1 A student is running a kinetics experiment in a J-Young tube under 5-10 atm of oxygen, much like in this journal article: http://pubs.acs.org/doi/abs/10.1021/ja9061932 Student is seeing reduction in signal from his compound (slightly polar) and his internal standard (non-polar). Obviously paramagnetic oxygen? The part I can't figure out: student is NOT seeing a reduction in his solvent peak. Solvent is benzene or toluene. I am assuming he is using at least some deuterated solvent. I have found a lot of literature on the interaction of paramagnetic O2 with membrane proteins, etc., but the paper the student sent to me makes no mention of accounting for this in the kinetics calculations. Assuming the relaxation of his compound and the internal standard are affected similarly by the paramagnetic O2, the relative integration should be correct? Is the relaxation of the solvent just too long to be affected much by paramagnetic O2? The issue with the kinetics runs is that they typically do one scan per time point since the reaction occurs somewhat quickly and they do not want to average over several scans. If the relaxation is short enough can we just do several scans with very short delay times? asked Jun 02 '11 at 14:03 sararah 11 How much time are you allowing between scans in your kinetics run? Also, what kind of resolution do you have on your system? If you had enough oxygen to change your relaxation significantly I would think it would be enough to slightly change the chemical shift of your system. - vanderwaal (Jun 09 '11 at 10:00)

 1 For a single scan spectrum, relaxation should not change the relative areas (solvent and/or solute) IF THERE IS NO NOISE in your spectrum. In the presence of noise, weak and broad peaks tend to exhibit LOWER areas of integration than expected. The reason is that the `tails` of weak peaks are buried under noise and do not contribute to the integration. Therefore, quantitative comparison of signals that differ substantially in width and intensity often give results that are not consistent with stoichiometry. If the dynamic range problem and the width variation is not too bad, many curve fitting programs can deal with this problem. I suggest that the integrals should be re-evaluated using a more robust curve fitting program if the intensities and widths of the reference and sample differ substantially. Otherwise, relative areas should be OK. p.s. I have never heard of a J-Young tube before! p.p.s. variation in solvent may be due to sample handling inconsistency? Repeating the sample preparation step may identify the variation, if any, due to sample preparation, pipetting, weighing, dilution, exposure to atmospheric humidity, etc. answered Jun 03 '11 at 12:00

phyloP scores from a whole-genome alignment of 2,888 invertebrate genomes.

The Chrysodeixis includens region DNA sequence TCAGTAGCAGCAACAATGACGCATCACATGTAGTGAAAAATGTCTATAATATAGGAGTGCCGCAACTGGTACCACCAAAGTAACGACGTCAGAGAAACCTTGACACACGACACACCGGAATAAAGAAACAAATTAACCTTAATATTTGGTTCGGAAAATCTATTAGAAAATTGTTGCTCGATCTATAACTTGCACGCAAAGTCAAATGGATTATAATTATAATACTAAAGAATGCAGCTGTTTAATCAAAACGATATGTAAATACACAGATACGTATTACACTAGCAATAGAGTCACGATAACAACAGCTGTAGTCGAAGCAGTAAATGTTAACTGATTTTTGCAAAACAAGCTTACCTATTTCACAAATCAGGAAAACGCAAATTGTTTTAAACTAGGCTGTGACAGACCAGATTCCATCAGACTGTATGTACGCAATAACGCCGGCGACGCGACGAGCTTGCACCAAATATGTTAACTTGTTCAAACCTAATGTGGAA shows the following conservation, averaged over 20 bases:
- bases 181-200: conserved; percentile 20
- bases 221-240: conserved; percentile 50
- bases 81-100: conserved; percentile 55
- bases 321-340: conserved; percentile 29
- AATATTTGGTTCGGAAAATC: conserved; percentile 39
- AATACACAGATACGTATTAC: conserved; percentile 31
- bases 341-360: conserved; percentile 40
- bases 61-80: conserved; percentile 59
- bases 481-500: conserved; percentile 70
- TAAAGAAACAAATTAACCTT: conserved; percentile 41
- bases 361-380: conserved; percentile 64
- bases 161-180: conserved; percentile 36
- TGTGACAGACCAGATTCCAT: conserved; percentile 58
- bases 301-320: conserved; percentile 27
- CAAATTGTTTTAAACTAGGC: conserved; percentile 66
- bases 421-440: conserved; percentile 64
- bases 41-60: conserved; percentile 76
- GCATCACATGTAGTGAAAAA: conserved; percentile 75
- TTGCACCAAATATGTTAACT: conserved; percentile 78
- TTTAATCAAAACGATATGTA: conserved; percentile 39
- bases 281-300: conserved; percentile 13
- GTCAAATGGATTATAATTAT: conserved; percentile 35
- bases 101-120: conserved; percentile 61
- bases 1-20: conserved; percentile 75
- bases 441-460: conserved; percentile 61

0 To clarify: You state that the student sees a "reduction in signal from his compound" - I assume you mean integrated intensity, and not just amplitude? The effectiveness of O2 as a relaxation agent depends on its concentration in solution, and that in turn depends on sample temperature as well. For example, the solubility of O2 in benzene at 30 C is ~ 7 mM (Fischer et al, J Chem Eng Data, 2001, 1504-1505) at 1 atm partial pressure of O2. At 10 atm, one might expect ~ 70 mM in solution as a first approximation. In comparison with other relaxation agents at similar concentrations (e.g. Galya et al, Int. J. Polymer Anal. Char., 1996, 293-303), one might expect a very short T1 (likely < 1 s), especially for 1H nuclei. Mattiello and Freeman, J Magn Reson 1998, 514-521 is also instructive. Interaction with O2 will likely provide the dominant relaxation mechanism for all nuclei in the system, including the solvent. So at any reasonable interval between pulses, full T1 relaxation should be achieved. Strongly enhanced T2 relaxation may pose practical difficulties in integration, per the comment above. This is often seen for e.g. 1H integration with the Cr(acac)3 relaxation agent at 50 mM discussed in the Galya paper above. However, if proper integration limits can be set, or deconvolution applied, this should not much affect the integrated values for the purposes of a kinetic analysis. One (likely remote) possibility: Depending on the system, if O2 were constrained to the near vicinity of a molecule without bond formation (such that its SOMO's remained intact), it might induce extremely rapid relaxation in the surrounding nuclei and broaden their resonances into invisibility in the NMR spectrum. answered Jun 09 '11 at 10:17